The point is, exactly what are the “family values” of Judeo-Christian religiosity that cannot be intellectually discussed and debated within the confines of a university?
In a letter to A&S faculty, Prof. Nancy Snow of the Philosophy Department states that Provost John Pauly favors this appointment. Does he now NOT support it? Was the Provost told to change his mind or resign OR did he quietly acquiesce? Did he protest on behalf of faculty prerogatives at all? It seems to me that Dr. Pauly also owes the university faculty a clear explanation concerning precisely where the objections to this appointment originated since I would assume that his name, and perhaps Rev. Wild’s as well, were on the appointment offer.
In the University news release on this matter, the administration also states that the work of the search committee unfolded “without as much due diligence as was warranted.” Yet members of the A&S dean search committee have consistently and forcefully maintained that the nature of Dr. O’Brien’s scholarship was precisely laid out for all to discern. This “blame the search committee” strategy, disturbing in itself as an independent event, seems now to have been abandoned.
Is the post facto “veto” to Dr. O’Brien originating from “big” donors or influential trustees? Dr. Snow has implied this could be the source of the reversal. If so, who exactly are these individuals and what is the nature of their objection? If it is to Dr. O’Brien’s sexual orientation, they seem to advocate Marquette violating Wisconsin law as well as its own HR policy. If the university takes such advice fearing a reduction in donations, that speaks devastatingly to the motivations and moral courage of our upper administration.
Or, are these events based on an intervention from Bishop Listecki? Fr. Wild reportedly hinted at this in a recent meeting with A&S department chairs. A strict reading of Ex Corde Ecclesiae (The Vatican document on the Catholicity of universities) would put decisions that affect the Catholic nature of the university under the jurisdiction of the local Bishop. But universities with firm moral grounding have regularly resisted such interference, with Notre Dame, refusing to rescind their campus speaking invitation to President Obama (despite his pro-choice policy), being a recent example. Indeed, in the past 60 days, Marquette itself has reiterated the academic freedom of theologian Dan McGuire, who calls for the resignation of Pope Benedict XVI for his alleged role in the decades long cover-up of pedophilic priests. Should the O’Brien reversal flow from the local prelate, does the Archbishop Listecki now have veto power over future academic appointments at Marquette University OR is this just another blame deflecting ploy by administration? Faculty should press the question.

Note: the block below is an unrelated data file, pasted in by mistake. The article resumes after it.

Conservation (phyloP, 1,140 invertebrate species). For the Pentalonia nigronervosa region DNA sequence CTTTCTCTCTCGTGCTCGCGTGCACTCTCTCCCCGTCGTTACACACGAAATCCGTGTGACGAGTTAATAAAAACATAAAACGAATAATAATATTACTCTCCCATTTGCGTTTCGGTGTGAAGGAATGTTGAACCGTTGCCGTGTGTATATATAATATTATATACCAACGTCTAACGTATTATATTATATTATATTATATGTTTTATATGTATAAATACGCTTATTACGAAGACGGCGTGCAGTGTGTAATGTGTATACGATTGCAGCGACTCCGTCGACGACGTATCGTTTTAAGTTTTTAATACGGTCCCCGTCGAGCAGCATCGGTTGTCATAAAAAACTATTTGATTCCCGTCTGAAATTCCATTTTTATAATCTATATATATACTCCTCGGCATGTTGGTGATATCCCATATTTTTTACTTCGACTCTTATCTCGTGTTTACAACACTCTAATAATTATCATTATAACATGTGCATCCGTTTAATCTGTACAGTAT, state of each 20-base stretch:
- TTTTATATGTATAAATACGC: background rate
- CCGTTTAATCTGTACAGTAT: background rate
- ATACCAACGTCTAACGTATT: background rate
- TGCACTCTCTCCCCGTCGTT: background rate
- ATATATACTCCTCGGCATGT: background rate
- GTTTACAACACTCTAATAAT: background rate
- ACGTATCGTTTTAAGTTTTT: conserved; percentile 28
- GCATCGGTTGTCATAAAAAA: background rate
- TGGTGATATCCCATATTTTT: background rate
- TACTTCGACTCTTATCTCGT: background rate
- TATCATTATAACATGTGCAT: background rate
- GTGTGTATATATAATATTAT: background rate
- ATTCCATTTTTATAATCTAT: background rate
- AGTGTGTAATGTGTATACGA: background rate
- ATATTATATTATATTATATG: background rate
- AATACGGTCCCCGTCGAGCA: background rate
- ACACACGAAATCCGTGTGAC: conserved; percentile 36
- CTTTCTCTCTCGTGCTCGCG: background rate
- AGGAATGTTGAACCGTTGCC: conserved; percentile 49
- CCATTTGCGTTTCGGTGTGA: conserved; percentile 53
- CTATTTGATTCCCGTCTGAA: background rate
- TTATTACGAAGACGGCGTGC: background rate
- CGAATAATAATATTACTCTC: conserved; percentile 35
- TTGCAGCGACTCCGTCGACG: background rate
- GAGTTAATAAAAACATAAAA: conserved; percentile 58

And finally, how did all this come about at the eleventh hour? Who exactly convinced Rev. Wild to become suddenly engaged and, what precisely was the nature of those overt persuaders’ objections and/or veiled contingencies? The Journal-Sentinel reports that Marquette University canceled a scheduled interview on this matter because this situation had now become a legal issue. One hopes Marquette’s strategy of last resort is not to pay off Dr. O’Brien for her future silence on this matter, while hoping another round of campus “listening sessions” will mollify the faculty before they disperse for the summer. While I do not begrudge Prof. O’Brien some compensation from this shameful matter, Marquette faculty members need only surf on-line comments and Twitter postings about these events to ascertain how much perceptual damage to our university reputation has been done by this magnificent ineptitude.
It is often said, but with varying levels of belief depending who says it, that “the university is its faculty.” Any current internet search (see recent articles in the New York Times and the Chronicle of Higher Education) will reveal that our university standing has been palpably damaged around the country by this clumsy and unfortunate set of events. The faculty of Marquette deserves a detailed response concerning how our leadership intends to go about rectifying the damage to our most precious possession–our university integrity.